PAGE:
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    Connectors. On the left are 3 Pin Deans, this is what I use on all my servo connections, the right has standard servo connectors. I’ve found the 3 Pin Deans to be more robust and corrode less than standard servo connectors, it does take some time to replace the connections in the boat but I typically make my own servo extensions and whatnot anyway so it isn’t that big an issue. The major problem with the 3 pin deans is that they aren’t always available and will go for long stretches (6 months, maybe more) where they just aren’t available, I guess they only do a few small production runs a year, so if you go that route stock up and plan ahead. Mini 2 Pin Deans are pretty easy to get and I use those for my solenoid connections. For power wiring I prefer PowerPoles to Deans, they both work. There are also some newer connector styles which probably work just fine too, it mostly comes down to personal preference. One thing that I would recommend is to build some adapters for anything that isn’t popular in your area, that way at an event if you need to borrow or loan out gear finding the right connector isn’t a big deal.

    Spare Parts are also part of my battle kit, having a servo/motor/esc/etc wired up and waterproofed ready to drop in makes any mechanical failures that you do have sting a lot less, even if your pants are wet.

    Most importantly get out there and battle!
     
  4. irnuke

    irnuke -->> C T D <<--

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    Nicely done tour
     
  5. Tugboat

    Tugboat Facilitator RCWC Staff Admiral (Supporter)

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    Indeed. Nice tour of a great ship :) My favorite tip was the epoxy putty on the verdammt quick disconnects that I love to use but can't undo when wet (and worse, in a hurry and already pissed).
     
  6. SnipeHunter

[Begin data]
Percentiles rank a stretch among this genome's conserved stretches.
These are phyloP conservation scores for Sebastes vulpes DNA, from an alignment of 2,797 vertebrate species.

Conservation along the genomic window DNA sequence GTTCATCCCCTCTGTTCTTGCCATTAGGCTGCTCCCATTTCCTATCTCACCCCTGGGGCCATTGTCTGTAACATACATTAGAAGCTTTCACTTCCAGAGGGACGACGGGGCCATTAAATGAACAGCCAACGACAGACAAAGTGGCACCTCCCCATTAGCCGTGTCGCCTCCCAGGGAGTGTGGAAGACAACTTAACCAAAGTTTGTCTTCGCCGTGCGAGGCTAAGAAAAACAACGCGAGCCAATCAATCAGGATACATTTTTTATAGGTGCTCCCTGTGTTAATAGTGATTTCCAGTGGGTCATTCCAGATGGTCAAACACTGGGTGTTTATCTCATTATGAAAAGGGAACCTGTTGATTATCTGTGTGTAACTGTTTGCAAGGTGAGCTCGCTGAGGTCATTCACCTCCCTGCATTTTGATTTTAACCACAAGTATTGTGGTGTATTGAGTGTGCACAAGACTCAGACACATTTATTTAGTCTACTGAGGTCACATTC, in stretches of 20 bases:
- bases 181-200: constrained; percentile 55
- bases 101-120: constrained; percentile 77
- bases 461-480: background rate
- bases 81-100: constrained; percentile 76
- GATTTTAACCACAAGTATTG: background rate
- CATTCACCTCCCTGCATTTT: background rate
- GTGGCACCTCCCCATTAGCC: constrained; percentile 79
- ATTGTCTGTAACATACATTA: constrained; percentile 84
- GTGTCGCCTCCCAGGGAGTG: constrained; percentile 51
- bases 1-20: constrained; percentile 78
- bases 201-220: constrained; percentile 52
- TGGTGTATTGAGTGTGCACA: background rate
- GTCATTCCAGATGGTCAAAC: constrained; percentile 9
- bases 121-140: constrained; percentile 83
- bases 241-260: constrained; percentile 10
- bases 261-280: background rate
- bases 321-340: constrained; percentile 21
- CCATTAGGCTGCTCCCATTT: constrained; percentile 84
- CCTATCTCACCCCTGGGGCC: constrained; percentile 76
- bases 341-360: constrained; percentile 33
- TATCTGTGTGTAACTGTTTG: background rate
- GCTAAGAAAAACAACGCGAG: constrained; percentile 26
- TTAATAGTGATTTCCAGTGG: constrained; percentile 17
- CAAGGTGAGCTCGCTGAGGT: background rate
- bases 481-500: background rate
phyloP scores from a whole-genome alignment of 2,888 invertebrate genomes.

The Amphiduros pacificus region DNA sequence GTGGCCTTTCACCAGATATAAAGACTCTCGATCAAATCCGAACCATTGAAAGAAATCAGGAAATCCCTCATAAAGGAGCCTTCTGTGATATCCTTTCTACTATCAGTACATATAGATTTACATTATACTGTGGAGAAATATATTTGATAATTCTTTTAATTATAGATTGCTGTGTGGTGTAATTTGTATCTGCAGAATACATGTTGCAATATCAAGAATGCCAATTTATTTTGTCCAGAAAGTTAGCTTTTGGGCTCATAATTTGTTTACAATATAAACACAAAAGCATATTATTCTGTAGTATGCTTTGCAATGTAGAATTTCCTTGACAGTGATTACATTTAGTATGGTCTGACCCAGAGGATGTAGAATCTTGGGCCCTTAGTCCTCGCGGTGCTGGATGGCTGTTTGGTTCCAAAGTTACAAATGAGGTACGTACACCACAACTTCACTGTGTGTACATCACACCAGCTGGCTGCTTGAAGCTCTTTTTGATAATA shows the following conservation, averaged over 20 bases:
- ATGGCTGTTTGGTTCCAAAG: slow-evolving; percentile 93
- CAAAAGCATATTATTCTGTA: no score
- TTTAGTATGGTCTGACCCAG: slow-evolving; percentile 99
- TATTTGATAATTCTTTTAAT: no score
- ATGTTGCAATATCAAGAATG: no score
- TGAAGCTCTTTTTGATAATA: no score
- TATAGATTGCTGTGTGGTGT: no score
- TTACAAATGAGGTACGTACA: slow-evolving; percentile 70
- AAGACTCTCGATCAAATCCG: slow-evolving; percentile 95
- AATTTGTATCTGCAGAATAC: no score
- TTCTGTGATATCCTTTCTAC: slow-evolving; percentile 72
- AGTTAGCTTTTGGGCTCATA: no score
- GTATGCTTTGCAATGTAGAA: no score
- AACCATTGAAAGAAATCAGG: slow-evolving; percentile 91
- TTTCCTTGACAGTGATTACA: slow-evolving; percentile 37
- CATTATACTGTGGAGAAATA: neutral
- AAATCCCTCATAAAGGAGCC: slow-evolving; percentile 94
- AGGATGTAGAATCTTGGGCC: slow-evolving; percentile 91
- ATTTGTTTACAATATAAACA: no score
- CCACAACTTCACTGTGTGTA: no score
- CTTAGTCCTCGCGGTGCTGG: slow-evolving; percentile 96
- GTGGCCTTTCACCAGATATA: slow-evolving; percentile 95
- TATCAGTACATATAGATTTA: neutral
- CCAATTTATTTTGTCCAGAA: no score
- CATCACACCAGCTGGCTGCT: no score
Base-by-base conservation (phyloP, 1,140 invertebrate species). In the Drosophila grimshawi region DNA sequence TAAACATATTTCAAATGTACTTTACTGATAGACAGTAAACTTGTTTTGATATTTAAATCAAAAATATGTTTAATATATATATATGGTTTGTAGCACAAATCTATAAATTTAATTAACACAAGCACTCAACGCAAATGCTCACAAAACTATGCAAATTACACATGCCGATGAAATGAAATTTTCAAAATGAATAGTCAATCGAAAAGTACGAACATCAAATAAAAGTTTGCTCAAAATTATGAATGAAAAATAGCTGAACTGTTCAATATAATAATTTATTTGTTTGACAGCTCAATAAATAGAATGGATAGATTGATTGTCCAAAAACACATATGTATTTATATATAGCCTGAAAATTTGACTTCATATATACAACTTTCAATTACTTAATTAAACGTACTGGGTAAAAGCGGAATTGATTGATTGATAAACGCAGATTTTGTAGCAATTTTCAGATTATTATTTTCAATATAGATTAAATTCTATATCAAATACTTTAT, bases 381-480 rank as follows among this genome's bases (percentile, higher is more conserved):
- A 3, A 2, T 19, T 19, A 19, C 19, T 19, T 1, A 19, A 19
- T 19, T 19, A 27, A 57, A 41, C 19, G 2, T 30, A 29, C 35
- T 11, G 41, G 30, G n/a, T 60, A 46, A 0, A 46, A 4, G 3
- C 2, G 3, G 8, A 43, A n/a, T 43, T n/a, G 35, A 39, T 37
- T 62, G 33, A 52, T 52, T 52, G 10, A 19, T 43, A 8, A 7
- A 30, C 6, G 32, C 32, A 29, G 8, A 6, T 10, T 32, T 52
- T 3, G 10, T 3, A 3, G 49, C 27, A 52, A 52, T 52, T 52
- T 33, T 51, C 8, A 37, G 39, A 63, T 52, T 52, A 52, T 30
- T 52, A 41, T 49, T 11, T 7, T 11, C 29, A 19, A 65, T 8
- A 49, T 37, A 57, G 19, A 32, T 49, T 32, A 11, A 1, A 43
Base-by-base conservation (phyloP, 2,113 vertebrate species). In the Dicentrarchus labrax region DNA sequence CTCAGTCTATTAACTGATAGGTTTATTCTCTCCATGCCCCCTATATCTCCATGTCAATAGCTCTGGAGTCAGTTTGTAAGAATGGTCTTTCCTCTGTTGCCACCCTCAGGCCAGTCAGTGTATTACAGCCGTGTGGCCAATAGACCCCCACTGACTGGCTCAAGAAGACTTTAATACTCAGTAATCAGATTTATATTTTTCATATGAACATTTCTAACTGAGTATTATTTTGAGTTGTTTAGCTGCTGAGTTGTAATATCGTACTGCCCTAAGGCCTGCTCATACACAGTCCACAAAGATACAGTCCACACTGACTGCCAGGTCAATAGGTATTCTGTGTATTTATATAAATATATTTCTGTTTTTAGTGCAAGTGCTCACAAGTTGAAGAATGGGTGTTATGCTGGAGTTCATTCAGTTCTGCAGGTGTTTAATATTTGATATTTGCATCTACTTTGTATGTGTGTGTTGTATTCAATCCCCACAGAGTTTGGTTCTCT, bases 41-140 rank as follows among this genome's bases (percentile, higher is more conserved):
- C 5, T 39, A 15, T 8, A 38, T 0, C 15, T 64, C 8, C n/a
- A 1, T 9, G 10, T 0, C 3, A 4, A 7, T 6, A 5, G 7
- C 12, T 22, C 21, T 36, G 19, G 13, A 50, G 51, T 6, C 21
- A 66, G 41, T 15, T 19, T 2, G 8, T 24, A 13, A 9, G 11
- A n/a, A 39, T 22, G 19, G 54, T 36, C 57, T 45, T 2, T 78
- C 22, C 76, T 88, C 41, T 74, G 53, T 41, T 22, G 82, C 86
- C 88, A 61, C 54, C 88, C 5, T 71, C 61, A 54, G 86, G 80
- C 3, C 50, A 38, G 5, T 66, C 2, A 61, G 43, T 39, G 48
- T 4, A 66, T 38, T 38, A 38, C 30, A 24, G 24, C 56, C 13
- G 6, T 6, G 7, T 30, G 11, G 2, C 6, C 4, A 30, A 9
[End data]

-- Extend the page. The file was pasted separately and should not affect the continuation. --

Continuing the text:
SnipeHunter Well-Known Member

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    Thanks guys. I've gotten a lot of help and tips from people over the years, just trying to help continue the cycle.
     
  7. Panzer

    Panzer Iron Dog Shipwerks and CiderHaus Admiral (Supporter)

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    Man, this is fantastic, Lots of great stuff Here! Thanks for taking the time to post it. Where can i get the digital counter and how is it wired? If you have time in the future would love to follow how you did that.
    Craig
     
  8. NickMyers

    NickMyers Admin RCWC Staff

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    I really like the tank valve mod. I have struggled to get my fingers in and on those valves for years.
     
  9. SnipeHunter

    SnipeHunter Well-Known Member

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    The idea to put something on the tank valve to make it easier to turn I stole from "thegeek", he drilled a hole through the knob on his valve and put a pin through it to get a lever arm. I just didn't want to bother with drilling a hole and I had the epoxy putty sitting around.


    The shot counter is my own design, it's been through a number of iterations in an effort to make it viable for the hobby as a whole, there are a few guys in the northeast that have been using them for a while and feedback has been positive. I've got it to what I think is a rather "universal" state (as much as something can be universal with how many different radios exist). If you're interested buying one send me a PM. The wiring for it is pretty simple, just soldering a few wires together and connecting whatever buttons you're going to use, it's easier than doing a traditional button swap since you dont have to worry about getting the resistors the correct values in the correct locations and all that jazz.
     
  10. jadfer

    jadfer Well-Known Member

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    Great walk through! Very impressive.
     
  11. NASAAN101

    NASAAN101 Well-Known Member

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    there's my Bismarck :D
    Nikki
     
  12. Beaver

    Beaver #notatypist Admiral (Supporter)

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    All the pics are no more...:crying::crying::crying:
     
  13. NickMyers

    NickMyers Admin RCWC Staff

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    Ill fix it this evening. Proxy doesnt like the redirects to https